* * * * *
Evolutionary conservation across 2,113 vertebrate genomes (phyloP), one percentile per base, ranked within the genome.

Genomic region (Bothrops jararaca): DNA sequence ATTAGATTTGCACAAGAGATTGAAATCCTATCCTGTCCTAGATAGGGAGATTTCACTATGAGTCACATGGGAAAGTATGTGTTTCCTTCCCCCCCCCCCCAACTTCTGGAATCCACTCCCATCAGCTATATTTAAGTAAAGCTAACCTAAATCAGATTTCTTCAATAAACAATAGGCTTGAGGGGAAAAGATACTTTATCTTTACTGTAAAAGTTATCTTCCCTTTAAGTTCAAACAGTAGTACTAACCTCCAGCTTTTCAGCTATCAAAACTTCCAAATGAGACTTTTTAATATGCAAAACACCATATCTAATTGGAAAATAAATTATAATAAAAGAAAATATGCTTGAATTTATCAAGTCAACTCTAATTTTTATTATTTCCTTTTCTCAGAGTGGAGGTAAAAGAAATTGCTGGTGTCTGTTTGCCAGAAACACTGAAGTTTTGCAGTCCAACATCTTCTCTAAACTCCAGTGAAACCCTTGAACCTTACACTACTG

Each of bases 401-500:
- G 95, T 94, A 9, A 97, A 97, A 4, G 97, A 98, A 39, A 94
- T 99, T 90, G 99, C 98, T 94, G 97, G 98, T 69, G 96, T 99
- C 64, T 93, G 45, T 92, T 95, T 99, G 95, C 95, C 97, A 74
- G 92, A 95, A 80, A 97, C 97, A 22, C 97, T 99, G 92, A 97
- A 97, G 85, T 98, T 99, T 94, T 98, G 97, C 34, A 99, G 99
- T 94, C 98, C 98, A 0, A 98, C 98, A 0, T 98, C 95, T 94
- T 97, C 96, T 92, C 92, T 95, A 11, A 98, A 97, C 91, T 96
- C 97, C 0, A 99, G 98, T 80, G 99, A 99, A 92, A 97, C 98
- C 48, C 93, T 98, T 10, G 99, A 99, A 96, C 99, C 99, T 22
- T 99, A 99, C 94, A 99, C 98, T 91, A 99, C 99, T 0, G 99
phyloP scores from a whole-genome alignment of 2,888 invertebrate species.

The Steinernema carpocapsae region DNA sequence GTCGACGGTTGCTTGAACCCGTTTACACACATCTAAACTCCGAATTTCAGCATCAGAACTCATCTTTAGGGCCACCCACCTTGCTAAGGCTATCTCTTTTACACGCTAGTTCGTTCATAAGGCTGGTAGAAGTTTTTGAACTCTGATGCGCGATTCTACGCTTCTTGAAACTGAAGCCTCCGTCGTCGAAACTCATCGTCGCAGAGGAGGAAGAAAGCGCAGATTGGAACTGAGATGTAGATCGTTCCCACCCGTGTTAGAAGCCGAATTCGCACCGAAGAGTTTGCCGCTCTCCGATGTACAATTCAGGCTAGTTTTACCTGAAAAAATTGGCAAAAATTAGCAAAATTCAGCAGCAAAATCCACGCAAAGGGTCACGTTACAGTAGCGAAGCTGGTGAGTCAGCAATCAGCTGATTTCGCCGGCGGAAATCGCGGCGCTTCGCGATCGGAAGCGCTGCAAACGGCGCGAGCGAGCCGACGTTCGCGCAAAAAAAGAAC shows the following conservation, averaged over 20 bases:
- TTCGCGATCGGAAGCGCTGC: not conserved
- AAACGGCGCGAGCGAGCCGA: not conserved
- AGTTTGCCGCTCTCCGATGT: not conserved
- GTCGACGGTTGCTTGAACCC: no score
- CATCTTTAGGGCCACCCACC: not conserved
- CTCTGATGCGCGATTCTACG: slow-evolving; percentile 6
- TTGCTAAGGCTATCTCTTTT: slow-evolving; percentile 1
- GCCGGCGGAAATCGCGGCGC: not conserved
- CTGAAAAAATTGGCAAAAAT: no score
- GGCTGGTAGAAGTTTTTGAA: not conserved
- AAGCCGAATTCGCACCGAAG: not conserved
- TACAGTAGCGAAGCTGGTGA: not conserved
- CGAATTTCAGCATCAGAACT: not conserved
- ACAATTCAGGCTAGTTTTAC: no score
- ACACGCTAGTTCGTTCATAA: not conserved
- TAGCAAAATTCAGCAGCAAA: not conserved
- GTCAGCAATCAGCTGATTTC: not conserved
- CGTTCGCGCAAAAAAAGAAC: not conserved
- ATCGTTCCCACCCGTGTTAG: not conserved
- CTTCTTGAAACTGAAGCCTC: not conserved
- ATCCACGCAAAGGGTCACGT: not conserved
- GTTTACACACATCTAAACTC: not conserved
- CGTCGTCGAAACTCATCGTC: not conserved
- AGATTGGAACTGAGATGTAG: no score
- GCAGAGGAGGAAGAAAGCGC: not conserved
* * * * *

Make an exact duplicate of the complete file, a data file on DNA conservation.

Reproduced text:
Evolutionary conservation across 2,113 vertebrate genomes (phyloP), one percentile per base, ranked within the genome.

Genomic region (Bothrops jararaca): DNA sequence ATTAGATTTGCACAAGAGATTGAAATCCTATCCTGTCCTAGATAGGGAGATTTCACTATGAGTCACATGGGAAAGTATGTGTTTCCTTCCCCCCCCCCCCAACTTCTGGAATCCACTCCCATCAGCTATATTTAAGTAAAGCTAACCTAAATCAGATTTCTTCAATAAACAATAGGCTTGAGGGGAAAAGATACTTTATCTTTACTGTAAAAGTTATCTTCCCTTTAAGTTCAAACAGTAGTACTAACCTCCAGCTTTTCAGCTATCAAAACTTCCAAATGAGACTTTTTAATATGCAAAACACCATATCTAATTGGAAAATAAATTATAATAAAAGAAAATATGCTTGAATTTATCAAGTCAACTCTAATTTTTATTATTTCCTTTTCTCAGAGTGGAGGTAAAAGAAATTGCTGGTGTCTGTTTGCCAGAAACACTGAAGTTTTGCAGTCCAACATCTTCTCTAAACTCCAGTGAAACCCTTGAACCTTACACTACTG

Each of bases 401-500:
- G 95, T 94, A 9, A 97, A 97, A 4, G 97, A 98, A 39, A 94
- T 99, T 90, G 99, C 98, T 94, G 97, G 98, T 69, G 96, T 99
- C 64, T 93, G 45, T 92, T 95, T 99, G 95, C 95, C 97, A 74
- G 92, A 95, A 80, A 97, C 97, A 22, C 97, T 99, G 92, A 97
- A 97, G 85, T 98, T 99, T 94, T 98, G 97, C 34, A 99, G 99
- T 94, C 98, C 98, A 0, A 98, C 98, A 0, T 98, C 95, T 94
- T 97, C 96, T 92, C 92, T 95, A 11, A 98, A 97, C 91, T 96
- C 97, C 0, A 99, G 98, T 80, G 99, A 99, A 92, A 97, C 98
- C 48, C 93, T 98, T 10, G 99, A 99, A 96, C 99, C 99, T 22
- T 99, A 99, C 94, A 99, C 98, T 91, A 99, C 99, T 0, G 99
phyloP scores from a whole-genome alignment of 2,888 invertebrate species.

The Steinernema carpocapsae region DNA sequence GTCGACGGTTGCTTGAACCCGTTTACACACATCTAAACTCCGAATTTCAGCATCAGAACTCATCTTTAGGGCCACCCACCTTGCTAAGGCTATCTCTTTTACACGCTAGTTCGTTCATAAGGCTGGTAGAAGTTTTTGAACTCTGATGCGCGATTCTACGCTTCTTGAAACTGAAGCCTCCGTCGTCGAAACTCATCGTCGCAGAGGAGGAAGAAAGCGCAGATTGGAACTGAGATGTAGATCGTTCCCACCCGTGTTAGAAGCCGAATTCGCACCGAAGAGTTTGCCGCTCTCCGATGTACAATTCAGGCTAGTTTTACCTGAAAAAATTGGCAAAAATTAGCAAAATTCAGCAGCAAAATCCACGCAAAGGGTCACGTTACAGTAGCGAAGCTGGTGAGTCAGCAATCAGCTGATTTCGCCGGCGGAAATCGCGGCGCTTCGCGATCGGAAGCGCTGCAAACGGCGCGAGCGAGCCGACGTTCGCGCAAAAAAAGAAC shows the following conservation, averaged over 20 bases:
- TTCGCGATCGGAAGCGCTGC: not conserved
- AAACGGCGCGAGCGAGCCGA: not conserved
- AGTTTGCCGCTCTCCGATGT: not conserved
- GTCGACGGTTGCTTGAACCC: no score
- CATCTTTAGGGCCACCCACC: not conserved
- CTCTGATGCGCGATTCTACG: slow-evolving; percentile 6
- TTGCTAAGGCTATCTCTTTT: slow-evolving; percentile 1
- GCCGGCGGAAATCGCGGCGC: not conserved
- CTGAAAAAATTGGCAAAAAT: no score
- GGCTGGTAGAAGTTTTTGAA: not conserved
- AAGCCGAATTCGCACCGAAG: not conserved
- TACAGTAGCGAAGCTGGTGA: not conserved
- CGAATTTCAGCATCAGAACT: not conserved
- ACAATTCAGGCTAGTTTTAC: no score
- ACACGCTAGTTCGTTCATAA: not conserved
- TAGCAAAATTCAGCAGCAAA: not conserved
- GTCAGCAATCAGCTGATTTC: not conserved
- CGTTCGCGCAAAAAAAGAAC: not conserved
- ATCGTTCCCACCCGTGTTAG: not conserved
- CTTCTTGAAACTGAAGCCTC: not conserved
- ATCCACGCAAAGGGTCACGT: not conserved
- GTTTACACACATCTAAACTC: not conserved
- CGTCGTCGAAACTCATCGTC: not conserved
- AGATTGGAACTGAGATGTAG: no score
- GCAGAGGAGGAAGAAAGCGC: not conserved